Business Asset Sales and Employees

One of the most complex and difficult areas to deal with on a business asset sale is the transition and/or termination of the seller’s existing employees. When business assets are sold, instead of corporate shares, the employees do not automatically pass to the buyer. At the Letter-of-Intent stage, the parties often overlook adequate negotiation in respect of employee transition issues. These issues are often only lightly addressed on the LOI.  This may be because it is a complex area involving detailed considerations and the parties do not want to get ‘into the weeds’, so to speak, when negotiation the broad strokes of a business transaction.  In our experience, this is sometimes the case even with businesses having a large employee pool and well-developed senior staffing and when the seller’s experienced employee profile is in fact a major ‘asset’ in the deal.

Depending the seller’s employee profile, employee transition/termination issues can represent a very significant liability on the seller and an obligation to the buyer.  Parties sometimes neglect to consider the inherent accrued liabilities associated with employees for such things as termination costs, severance, bonus entitlements, vacation pay and other accrued benefits. This is an area about which good and detailed legal advice is appropriate at the listing and early negotiation stages on a business sale; perhaps even when a sale or acquisition is first under consideration. The issues of whether the buyer wishes to assume the seller’s employees; and, if so, who among the employees they want to keep or let go; the cost and liability associated with employee termination and how to factor that cost into asset valuation; the buyer’s downsizing plans, if applicable; replacing the seller’s senior staff with buyer’s chosen team; and so on, should all be considered early on in the process to avoid disputes and delays at the time of negotiating the formal Asset Purchase Agreement and closing conditions.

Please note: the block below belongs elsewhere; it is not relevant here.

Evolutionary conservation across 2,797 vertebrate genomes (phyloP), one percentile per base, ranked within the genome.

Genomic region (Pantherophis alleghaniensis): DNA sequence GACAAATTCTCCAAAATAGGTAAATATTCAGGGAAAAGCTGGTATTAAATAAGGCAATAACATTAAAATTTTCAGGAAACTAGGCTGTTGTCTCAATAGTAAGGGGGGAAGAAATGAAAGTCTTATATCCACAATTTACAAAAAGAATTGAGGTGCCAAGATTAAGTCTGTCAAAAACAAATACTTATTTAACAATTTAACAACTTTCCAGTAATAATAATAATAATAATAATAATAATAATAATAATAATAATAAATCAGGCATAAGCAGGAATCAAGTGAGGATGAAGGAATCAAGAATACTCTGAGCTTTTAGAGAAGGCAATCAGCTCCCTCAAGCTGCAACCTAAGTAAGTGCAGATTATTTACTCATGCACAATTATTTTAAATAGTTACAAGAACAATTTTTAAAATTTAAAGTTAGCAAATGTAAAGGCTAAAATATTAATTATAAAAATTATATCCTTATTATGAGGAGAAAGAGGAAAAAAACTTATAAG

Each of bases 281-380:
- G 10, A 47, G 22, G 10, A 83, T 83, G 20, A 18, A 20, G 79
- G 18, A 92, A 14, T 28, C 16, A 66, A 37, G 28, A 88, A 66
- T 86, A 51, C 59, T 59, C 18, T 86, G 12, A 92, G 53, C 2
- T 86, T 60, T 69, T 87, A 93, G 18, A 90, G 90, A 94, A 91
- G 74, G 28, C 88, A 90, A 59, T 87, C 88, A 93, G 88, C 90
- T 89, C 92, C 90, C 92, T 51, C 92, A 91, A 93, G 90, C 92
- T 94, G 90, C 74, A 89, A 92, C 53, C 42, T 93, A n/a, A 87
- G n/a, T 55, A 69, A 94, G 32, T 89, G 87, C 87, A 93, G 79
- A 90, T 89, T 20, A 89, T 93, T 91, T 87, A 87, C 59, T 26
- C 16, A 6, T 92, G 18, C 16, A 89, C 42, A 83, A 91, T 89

In getting ready for closing, the coordinated procedures and documentation to transition and/or terminate employees, along with the transfer, assumption, or indemnities in respect of the associated liabilities, obligations and benefits present challenges on the completion of an asset sale. Both buyers and sellers are better off if these issues have been considered in detail at the earliest stages of an offering or transaction so that the parties knows the options available and can assess their expectations for the deal. If you wish to speak with us about these issues, please feel free to reach out to Simon Valleau or Andrew Chudnovsky.

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